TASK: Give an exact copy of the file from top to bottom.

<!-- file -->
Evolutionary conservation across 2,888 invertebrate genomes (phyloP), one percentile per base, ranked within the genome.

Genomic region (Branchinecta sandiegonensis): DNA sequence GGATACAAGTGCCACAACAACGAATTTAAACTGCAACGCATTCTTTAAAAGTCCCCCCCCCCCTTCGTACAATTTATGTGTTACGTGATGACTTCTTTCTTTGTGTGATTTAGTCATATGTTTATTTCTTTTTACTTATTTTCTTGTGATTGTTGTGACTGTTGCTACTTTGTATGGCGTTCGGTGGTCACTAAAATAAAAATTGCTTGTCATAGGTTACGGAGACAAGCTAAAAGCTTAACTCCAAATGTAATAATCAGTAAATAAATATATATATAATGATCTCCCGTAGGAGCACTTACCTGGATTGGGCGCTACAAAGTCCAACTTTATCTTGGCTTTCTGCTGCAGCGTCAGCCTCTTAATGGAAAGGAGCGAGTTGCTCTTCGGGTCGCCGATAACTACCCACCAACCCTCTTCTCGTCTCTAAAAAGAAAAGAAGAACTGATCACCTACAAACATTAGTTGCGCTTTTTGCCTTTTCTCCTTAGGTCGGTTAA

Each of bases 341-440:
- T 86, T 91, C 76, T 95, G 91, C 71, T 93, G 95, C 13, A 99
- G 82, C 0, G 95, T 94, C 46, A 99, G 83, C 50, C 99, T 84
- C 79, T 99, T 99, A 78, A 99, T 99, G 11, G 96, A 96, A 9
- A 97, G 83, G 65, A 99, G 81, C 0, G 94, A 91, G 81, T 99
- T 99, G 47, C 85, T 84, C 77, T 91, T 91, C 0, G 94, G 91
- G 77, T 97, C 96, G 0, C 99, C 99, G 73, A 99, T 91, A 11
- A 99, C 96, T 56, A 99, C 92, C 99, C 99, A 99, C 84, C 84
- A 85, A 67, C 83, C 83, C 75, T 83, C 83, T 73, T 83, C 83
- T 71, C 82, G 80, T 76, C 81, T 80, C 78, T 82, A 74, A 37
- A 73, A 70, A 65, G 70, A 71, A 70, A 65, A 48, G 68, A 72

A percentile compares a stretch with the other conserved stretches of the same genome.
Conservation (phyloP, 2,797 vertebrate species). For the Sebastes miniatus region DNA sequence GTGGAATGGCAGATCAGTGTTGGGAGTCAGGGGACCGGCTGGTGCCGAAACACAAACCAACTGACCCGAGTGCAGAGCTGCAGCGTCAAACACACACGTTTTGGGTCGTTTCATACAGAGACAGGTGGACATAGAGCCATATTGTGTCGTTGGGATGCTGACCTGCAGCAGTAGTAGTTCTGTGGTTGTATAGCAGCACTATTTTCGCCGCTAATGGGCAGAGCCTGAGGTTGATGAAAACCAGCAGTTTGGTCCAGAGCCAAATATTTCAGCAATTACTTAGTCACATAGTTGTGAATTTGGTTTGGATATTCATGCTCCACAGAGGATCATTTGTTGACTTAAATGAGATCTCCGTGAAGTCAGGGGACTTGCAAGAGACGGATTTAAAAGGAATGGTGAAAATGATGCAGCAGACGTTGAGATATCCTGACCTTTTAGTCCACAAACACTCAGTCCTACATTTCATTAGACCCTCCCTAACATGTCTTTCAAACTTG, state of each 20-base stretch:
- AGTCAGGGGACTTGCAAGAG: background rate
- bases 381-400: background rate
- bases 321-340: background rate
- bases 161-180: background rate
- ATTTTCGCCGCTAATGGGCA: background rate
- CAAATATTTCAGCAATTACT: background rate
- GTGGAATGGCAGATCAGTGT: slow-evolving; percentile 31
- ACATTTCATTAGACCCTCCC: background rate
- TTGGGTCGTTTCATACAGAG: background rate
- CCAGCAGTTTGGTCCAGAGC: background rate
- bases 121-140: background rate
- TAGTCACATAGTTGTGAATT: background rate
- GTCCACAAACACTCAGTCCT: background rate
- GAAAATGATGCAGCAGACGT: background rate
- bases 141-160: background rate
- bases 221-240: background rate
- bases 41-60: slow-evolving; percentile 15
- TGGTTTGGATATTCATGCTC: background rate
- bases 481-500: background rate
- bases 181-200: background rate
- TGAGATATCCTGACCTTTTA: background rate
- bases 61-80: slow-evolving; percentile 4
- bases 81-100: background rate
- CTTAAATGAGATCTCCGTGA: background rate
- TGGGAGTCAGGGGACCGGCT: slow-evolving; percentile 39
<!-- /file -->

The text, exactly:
Evolutionary conservation across 2,888 invertebrate genomes (phyloP), one percentile per base, ranked within the genome.

Genomic region (Branchinecta sandiegonensis): DNA sequence GGATACAAGTGCCACAACAACGAATTTAAACTGCAACGCATTCTTTAAAAGTCCCCCCCCCCCTTCGTACAATTTATGTGTTACGTGATGACTTCTTTCTTTGTGTGATTTAGTCATATGTTTATTTCTTTTTACTTATTTTCTTGTGATTGTTGTGACTGTTGCTACTTTGTATGGCGTTCGGTGGTCACTAAAATAAAAATTGCTTGTCATAGGTTACGGAGACAAGCTAAAAGCTTAACTCCAAATGTAATAATCAGTAAATAAATATATATATAATGATCTCCCGTAGGAGCACTTACCTGGATTGGGCGCTACAAAGTCCAACTTTATCTTGGCTTTCTGCTGCAGCGTCAGCCTCTTAATGGAAAGGAGCGAGTTGCTCTTCGGGTCGCCGATAACTACCCACCAACCCTCTTCTCGTCTCTAAAAAGAAAAGAAGAACTGATCACCTACAAACATTAGTTGCGCTTTTTGCCTTTTCTCCTTAGGTCGGTTAA

Each of bases 341-440:
- T 86, T 91, C 76, T 95, G 91, C 71, T 93, G 95, C 13, A 99
- G 82, C 0, G 95, T 94, C 46, A 99, G 83, C 50, C 99, T 84
- C 79, T 99, T 99, A 78, A 99, T 99, G 11, G 96, A 96, A 9
- A 97, G 83, G 65, A 99, G 81, C 0, G 94, A 91, G 81, T 99
- T 99, G 47, C 85, T 84, C 77, T 91, T 91, C 0, G 94, G 91
- G 77, T 97, C 96, G 0, C 99, C 99, G 73, A 99, T 91, A 11
- A 99, C 96, T 56, A 99, C 92, C 99, C 99, A 99, C 84, C 84
- A 85, A 67, C 83, C 83, C 75, T 83, C 83, T 73, T 83, C 83
- T 71, C 82, G 80, T 76, C 81, T 80, C 78, T 82, A 74, A 37
- A 73, A 70, A 65, G 70, A 71, A 70, A 65, A 48, G 68, A 72

A percentile compares a stretch with the other conserved stretches of the same genome.
Conservation (phyloP, 2,797 vertebrate species). For the Sebastes miniatus region DNA sequence GTGGAATGGCAGATCAGTGTTGGGAGTCAGGGGACCGGCTGGTGCCGAAACACAAACCAACTGACCCGAGTGCAGAGCTGCAGCGTCAAACACACACGTTTTGGGTCGTTTCATACAGAGACAGGTGGACATAGAGCCATATTGTGTCGTTGGGATGCTGACCTGCAGCAGTAGTAGTTCTGTGGTTGTATAGCAGCACTATTTTCGCCGCTAATGGGCAGAGCCTGAGGTTGATGAAAACCAGCAGTTTGGTCCAGAGCCAAATATTTCAGCAATTACTTAGTCACATAGTTGTGAATTTGGTTTGGATATTCATGCTCCACAGAGGATCATTTGTTGACTTAAATGAGATCTCCGTGAAGTCAGGGGACTTGCAAGAGACGGATTTAAAAGGAATGGTGAAAATGATGCAGCAGACGTTGAGATATCCTGACCTTTTAGTCCACAAACACTCAGTCCTACATTTCATTAGACCCTCCCTAACATGTCTTTCAAACTTG, state of each 20-base stretch:
- AGTCAGGGGACTTGCAAGAG: background rate
- bases 381-400: background rate
- bases 321-340: background rate
- bases 161-180: background rate
- ATTTTCGCCGCTAATGGGCA: background rate
- CAAATATTTCAGCAATTACT: background rate
- GTGGAATGGCAGATCAGTGT: slow-evolving; percentile 31
- ACATTTCATTAGACCCTCCC: background rate
- TTGGGTCGTTTCATACAGAG: background rate
- CCAGCAGTTTGGTCCAGAGC: background rate
- bases 121-140: background rate
- TAGTCACATAGTTGTGAATT: background rate
- GTCCACAAACACTCAGTCCT: background rate
- GAAAATGATGCAGCAGACGT: background rate
- bases 141-160: background rate
- bases 221-240: background rate
- bases 41-60: slow-evolving; percentile 15
- TGGTTTGGATATTCATGCTC: background rate
- bases 481-500: background rate
- bases 181-200: background rate
- TGAGATATCCTGACCTTTTA: background rate
- bases 61-80: slow-evolving; percentile 4
- bases 81-100: background rate
- CTTAAATGAGATCTCCGTGA: background rate
- TGGGAGTCAGGGGACCGGCT: slow-evolving; percentile 39